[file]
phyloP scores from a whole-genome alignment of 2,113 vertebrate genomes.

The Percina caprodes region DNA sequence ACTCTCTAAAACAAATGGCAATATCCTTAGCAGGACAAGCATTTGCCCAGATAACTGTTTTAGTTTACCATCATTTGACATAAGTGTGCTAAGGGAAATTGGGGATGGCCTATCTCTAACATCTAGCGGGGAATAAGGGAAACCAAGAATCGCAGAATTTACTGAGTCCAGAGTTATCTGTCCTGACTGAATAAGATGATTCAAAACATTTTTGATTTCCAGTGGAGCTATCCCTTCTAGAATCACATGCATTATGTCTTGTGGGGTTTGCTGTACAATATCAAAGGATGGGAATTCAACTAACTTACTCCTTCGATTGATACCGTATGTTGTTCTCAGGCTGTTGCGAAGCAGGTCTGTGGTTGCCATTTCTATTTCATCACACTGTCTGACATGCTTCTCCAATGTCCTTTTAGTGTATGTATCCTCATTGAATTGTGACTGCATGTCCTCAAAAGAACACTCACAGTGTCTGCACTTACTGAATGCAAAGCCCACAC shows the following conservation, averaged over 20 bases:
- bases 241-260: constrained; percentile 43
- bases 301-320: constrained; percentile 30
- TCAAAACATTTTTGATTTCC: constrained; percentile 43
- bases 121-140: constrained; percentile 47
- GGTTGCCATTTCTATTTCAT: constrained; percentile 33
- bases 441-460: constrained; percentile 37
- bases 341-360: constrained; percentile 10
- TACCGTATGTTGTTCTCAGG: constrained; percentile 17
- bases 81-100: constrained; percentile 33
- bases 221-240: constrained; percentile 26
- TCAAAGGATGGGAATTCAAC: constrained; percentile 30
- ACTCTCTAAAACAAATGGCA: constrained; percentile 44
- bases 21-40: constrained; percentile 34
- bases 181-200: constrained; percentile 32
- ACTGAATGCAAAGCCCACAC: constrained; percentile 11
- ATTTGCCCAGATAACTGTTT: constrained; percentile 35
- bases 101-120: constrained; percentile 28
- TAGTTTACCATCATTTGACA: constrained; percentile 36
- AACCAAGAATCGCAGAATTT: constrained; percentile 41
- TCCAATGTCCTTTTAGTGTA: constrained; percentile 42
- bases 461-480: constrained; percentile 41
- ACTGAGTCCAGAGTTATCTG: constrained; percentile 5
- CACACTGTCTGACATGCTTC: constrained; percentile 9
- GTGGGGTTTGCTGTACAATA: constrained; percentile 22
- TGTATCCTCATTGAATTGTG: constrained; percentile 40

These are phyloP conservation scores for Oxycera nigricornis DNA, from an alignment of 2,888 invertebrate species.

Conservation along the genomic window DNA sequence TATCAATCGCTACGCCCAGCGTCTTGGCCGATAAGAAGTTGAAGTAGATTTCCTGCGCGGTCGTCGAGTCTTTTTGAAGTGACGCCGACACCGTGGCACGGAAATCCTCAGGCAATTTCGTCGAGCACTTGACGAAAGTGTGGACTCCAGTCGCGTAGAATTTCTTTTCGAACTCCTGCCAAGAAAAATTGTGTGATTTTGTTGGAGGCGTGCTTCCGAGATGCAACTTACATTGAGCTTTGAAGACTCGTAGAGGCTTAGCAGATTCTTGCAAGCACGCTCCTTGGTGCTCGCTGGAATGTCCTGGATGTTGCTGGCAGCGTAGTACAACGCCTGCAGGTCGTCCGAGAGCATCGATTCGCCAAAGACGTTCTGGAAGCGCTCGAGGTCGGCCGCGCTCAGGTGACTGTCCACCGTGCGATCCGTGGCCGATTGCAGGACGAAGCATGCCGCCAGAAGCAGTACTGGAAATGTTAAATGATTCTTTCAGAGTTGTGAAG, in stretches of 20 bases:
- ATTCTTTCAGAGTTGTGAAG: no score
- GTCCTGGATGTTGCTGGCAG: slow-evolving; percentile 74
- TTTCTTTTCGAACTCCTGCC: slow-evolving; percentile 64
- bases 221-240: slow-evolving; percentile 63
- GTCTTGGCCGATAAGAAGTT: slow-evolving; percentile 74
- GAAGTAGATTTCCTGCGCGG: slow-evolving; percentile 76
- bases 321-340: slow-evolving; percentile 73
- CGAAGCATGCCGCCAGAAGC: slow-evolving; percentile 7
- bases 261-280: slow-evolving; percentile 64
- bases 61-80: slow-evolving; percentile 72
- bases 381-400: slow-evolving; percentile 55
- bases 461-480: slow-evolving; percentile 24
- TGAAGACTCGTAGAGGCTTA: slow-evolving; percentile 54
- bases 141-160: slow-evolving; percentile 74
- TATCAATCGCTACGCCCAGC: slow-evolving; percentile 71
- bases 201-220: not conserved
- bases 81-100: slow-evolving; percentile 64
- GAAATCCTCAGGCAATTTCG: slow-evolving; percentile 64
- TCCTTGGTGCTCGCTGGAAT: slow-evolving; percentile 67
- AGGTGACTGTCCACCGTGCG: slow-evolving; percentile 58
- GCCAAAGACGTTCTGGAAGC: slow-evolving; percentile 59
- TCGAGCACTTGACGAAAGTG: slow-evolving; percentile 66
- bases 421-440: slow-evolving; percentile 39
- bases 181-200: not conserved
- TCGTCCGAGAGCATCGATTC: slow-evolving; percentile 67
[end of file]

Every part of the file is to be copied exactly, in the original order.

phyloP scores from a whole-genome alignment of 2,113 vertebrate genomes.

The Percina caprodes region DNA sequence ACTCTCTAAAACAAATGGCAATATCCTTAGCAGGACAAGCATTTGCCCAGATAACTGTTTTAGTTTACCATCATTTGACATAAGTGTGCTAAGGGAAATTGGGGATGGCCTATCTCTAACATCTAGCGGGGAATAAGGGAAACCAAGAATCGCAGAATTTACTGAGTCCAGAGTTATCTGTCCTGACTGAATAAGATGATTCAAAACATTTTTGATTTCCAGTGGAGCTATCCCTTCTAGAATCACATGCATTATGTCTTGTGGGGTTTGCTGTACAATATCAAAGGATGGGAATTCAACTAACTTACTCCTTCGATTGATACCGTATGTTGTTCTCAGGCTGTTGCGAAGCAGGTCTGTGGTTGCCATTTCTATTTCATCACACTGTCTGACATGCTTCTCCAATGTCCTTTTAGTGTATGTATCCTCATTGAATTGTGACTGCATGTCCTCAAAAGAACACTCACAGTGTCTGCACTTACTGAATGCAAAGCCCACAC shows the following conservation, averaged over 20 bases:
- bases 241-260: constrained; percentile 43
- bases 301-320: constrained; percentile 30
- TCAAAACATTTTTGATTTCC: constrained; percentile 43
- bases 121-140: constrained; percentile 47
- GGTTGCCATTTCTATTTCAT: constrained; percentile 33
- bases 441-460: constrained; percentile 37
- bases 341-360: constrained; percentile 10
- TACCGTATGTTGTTCTCAGG: constrained; percentile 17
- bases 81-100: constrained; percentile 33
- bases 221-240: constrained; percentile 26
- TCAAAGGATGGGAATTCAAC: constrained; percentile 30
- ACTCTCTAAAACAAATGGCA: constrained; percentile 44
- bases 21-40: constrained; percentile 34
- bases 181-200: constrained; percentile 32
- ACTGAATGCAAAGCCCACAC: constrained; percentile 11
- ATTTGCCCAGATAACTGTTT: constrained; percentile 35
- bases 101-120: constrained; percentile 28
- TAGTTTACCATCATTTGACA: constrained; percentile 36
- AACCAAGAATCGCAGAATTT: constrained; percentile 41
- TCCAATGTCCTTTTAGTGTA: constrained; percentile 42
- bases 461-480: constrained; percentile 41
- ACTGAGTCCAGAGTTATCTG: constrained; percentile 5
- CACACTGTCTGACATGCTTC: constrained; percentile 9
- GTGGGGTTTGCTGTACAATA: constrained; percentile 22
- TGTATCCTCATTGAATTGTG: constrained; percentile 40

These are phyloP conservation scores for Oxycera nigricornis DNA, from an alignment of 2,888 invertebrate species.

Conservation along the genomic window DNA sequence TATCAATCGCTACGCCCAGCGTCTTGGCCGATAAGAAGTTGAAGTAGATTTCCTGCGCGGTCGTCGAGTCTTTTTGAAGTGACGCCGACACCGTGGCACGGAAATCCTCAGGCAATTTCGTCGAGCACTTGACGAAAGTGTGGACTCCAGTCGCGTAGAATTTCTTTTCGAACTCCTGCCAAGAAAAATTGTGTGATTTTGTTGGAGGCGTGCTTCCGAGATGCAACTTACATTGAGCTTTGAAGACTCGTAGAGGCTTAGCAGATTCTTGCAAGCACGCTCCTTGGTGCTCGCTGGAATGTCCTGGATGTTGCTGGCAGCGTAGTACAACGCCTGCAGGTCGTCCGAGAGCATCGATTCGCCAAAGACGTTCTGGAAGCGCTCGAGGTCGGCCGCGCTCAGGTGACTGTCCACCGTGCGATCCGTGGCCGATTGCAGGACGAAGCATGCCGCCAGAAGCAGTACTGGAAATGTTAAATGATTCTTTCAGAGTTGTGAAG, in stretches of 20 bases:
- ATTCTTTCAGAGTTGTGAAG: no score
- GTCCTGGATGTTGCTGGCAG: slow-evolving; percentile 74
- TTTCTTTTCGAACTCCTGCC: slow-evolving; percentile 64
- bases 221-240: slow-evolving; percentile 63
- GTCTTGGCCGATAAGAAGTT: slow-evolving; percentile 74
- GAAGTAGATTTCCTGCGCGG: slow-evolving; percentile 76
- bases 321-340: slow-evolving; percentile 73
- CGAAGCATGCCGCCAGAAGC: slow-evolving; percentile 7
- bases 261-280: slow-evolving; percentile 64
- bases 61-80: slow-evolving; percentile 72
- bases 381-400: slow-evolving; percentile 55
- bases 461-480: slow-evolving; percentile 24
- TGAAGACTCGTAGAGGCTTA: slow-evolving; percentile 54
- bases 141-160: slow-evolving; percentile 74
- TATCAATCGCTACGCCCAGC: slow-evolving; percentile 71
- bases 201-220: not conserved
- bases 81-100: slow-evolving; percentile 64
- GAAATCCTCAGGCAATTTCG: slow-evolving; percentile 64
- TCCTTGGTGCTCGCTGGAAT: slow-evolving; percentile 67
- AGGTGACTGTCCACCGTGCG: slow-evolving; percentile 58
- GCCAAAGACGTTCTGGAAGC: slow-evolving; percentile 59
- TCGAGCACTTGACGAAAGTG: slow-evolving; percentile 66
- bases 421-440: slow-evolving; percentile 39
- bases 181-200: not conserved
- TCGTCCGAGAGCATCGATTC: slow-evolving; percentile 67